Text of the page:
Commerce Department Promises to ‘Bring All Tools to the Table’ in Support of Business Travel
Official meets with industry leaders to discuss possible actions >>
by: Harvey Chipkin
The Commerce Department will bring “all tools to the table” to help overcome obstacles that remain to the normal resumption of business travel, both domestically and from abroad, according to Don Graves, deputy secretary of commerce, addressing a delegation of 11 travel industry leaders at a roundtable meeting. Discussion topics ranged from the reentry of urban office workers and its correlation to the restart of business travel to the distinctive differences of professionally produced meetings and events, as well as opportunities to attract global meetings, conventions and exhibitions to the US. Roger Dow, CEO of the U.S. Travel Association, which led the delegation, said the industry “appreciates the focus of the government on rebuilding business and professional travel and their commitment to restoring this sector of the U.S. economy and workforce.” Total business travel, according to U.S. Travel, remained at just 47% of 2019 levels in 2021 — and group meetings and events were at only 36% of 2019 levels. Based on the latest U.S Travel forecast, business travel recovery is not expected until 2024. Among policies that U.S. Travel and its Meetings Mean Business Coalition recommends are:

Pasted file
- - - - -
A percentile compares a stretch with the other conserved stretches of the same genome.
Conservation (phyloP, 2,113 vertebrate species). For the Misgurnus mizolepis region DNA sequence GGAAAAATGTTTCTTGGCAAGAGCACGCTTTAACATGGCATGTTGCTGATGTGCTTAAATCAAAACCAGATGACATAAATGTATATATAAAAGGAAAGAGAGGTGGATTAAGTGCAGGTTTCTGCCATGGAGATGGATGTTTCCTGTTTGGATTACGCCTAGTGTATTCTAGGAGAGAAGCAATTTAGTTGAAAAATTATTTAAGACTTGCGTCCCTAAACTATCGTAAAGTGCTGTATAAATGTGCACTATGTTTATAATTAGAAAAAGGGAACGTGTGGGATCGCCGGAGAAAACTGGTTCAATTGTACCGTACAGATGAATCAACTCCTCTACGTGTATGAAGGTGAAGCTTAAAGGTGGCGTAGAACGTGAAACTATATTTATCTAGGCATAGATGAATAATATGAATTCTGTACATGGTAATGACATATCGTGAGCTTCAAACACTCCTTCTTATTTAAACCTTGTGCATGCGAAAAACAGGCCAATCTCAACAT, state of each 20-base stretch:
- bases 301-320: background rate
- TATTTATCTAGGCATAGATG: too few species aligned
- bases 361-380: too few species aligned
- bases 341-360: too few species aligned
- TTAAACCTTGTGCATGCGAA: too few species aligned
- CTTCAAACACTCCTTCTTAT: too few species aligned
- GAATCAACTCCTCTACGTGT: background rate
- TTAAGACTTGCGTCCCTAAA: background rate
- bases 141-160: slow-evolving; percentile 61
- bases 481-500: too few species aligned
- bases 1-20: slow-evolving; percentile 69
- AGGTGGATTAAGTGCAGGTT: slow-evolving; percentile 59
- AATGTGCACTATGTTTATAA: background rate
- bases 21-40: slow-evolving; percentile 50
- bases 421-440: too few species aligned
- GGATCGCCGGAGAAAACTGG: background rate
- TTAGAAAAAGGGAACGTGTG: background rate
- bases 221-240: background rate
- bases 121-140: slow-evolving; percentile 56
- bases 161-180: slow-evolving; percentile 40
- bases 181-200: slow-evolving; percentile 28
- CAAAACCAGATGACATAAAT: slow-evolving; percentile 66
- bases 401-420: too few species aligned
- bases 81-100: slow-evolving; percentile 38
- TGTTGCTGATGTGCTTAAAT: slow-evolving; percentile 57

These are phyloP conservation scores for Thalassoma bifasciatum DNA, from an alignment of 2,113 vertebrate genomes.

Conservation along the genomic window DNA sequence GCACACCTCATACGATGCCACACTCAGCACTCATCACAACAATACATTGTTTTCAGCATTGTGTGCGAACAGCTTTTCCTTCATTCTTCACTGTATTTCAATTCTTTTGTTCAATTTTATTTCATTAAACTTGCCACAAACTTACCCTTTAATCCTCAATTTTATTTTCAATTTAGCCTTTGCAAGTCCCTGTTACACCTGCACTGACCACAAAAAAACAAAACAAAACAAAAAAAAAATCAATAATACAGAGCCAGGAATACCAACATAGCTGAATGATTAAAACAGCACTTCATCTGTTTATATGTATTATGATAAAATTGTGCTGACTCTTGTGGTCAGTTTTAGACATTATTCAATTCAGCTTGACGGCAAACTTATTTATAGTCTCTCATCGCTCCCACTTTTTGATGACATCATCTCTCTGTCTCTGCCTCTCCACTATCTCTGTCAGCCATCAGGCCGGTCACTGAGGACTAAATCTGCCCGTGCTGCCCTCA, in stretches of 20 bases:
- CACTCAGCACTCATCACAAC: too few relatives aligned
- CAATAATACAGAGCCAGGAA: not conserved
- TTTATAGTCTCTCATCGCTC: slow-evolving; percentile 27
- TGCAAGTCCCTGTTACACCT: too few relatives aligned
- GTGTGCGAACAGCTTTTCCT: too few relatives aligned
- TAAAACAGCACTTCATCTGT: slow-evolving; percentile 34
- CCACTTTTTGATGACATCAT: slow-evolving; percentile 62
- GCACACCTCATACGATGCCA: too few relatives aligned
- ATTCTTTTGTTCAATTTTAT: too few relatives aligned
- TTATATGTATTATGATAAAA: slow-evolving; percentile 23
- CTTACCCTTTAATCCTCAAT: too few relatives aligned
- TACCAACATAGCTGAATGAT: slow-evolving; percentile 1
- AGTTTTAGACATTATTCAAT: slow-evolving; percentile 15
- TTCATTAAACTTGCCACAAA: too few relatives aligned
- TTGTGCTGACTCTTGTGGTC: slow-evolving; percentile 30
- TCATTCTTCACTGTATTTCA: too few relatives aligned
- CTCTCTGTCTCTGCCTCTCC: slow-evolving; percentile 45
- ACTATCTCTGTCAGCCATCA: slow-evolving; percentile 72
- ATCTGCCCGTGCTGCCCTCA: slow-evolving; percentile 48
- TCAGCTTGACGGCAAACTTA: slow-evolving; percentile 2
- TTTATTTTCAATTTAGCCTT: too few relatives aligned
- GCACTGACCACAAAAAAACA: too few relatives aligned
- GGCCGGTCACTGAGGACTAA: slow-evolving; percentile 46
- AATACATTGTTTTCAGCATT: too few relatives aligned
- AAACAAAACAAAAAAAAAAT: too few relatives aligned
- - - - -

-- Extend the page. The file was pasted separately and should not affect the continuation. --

the creation of temporary tax incentives to encourage business travel and spending on entertainment services;
the creation of a partnership with US destinations and venues to help secure high-value international meetings, incentives, conferences and exhibitions (MICE);
the repeal of the pre-departure testing requirement for all fully vaccinated inbound international arrivals;
additional H-2B, J-1 and other temporary work visas available to meet seasonal workforce needs, among others; and
restoring visa services and taking steps to modernize the visa process — including by waiving interviews for low-risk renewals, allowing videoconferencing and/or offering group visa processing.
Among the participants in the roundtable were representatives from several destination management organizations, American Airlines and the flight attendants’ union.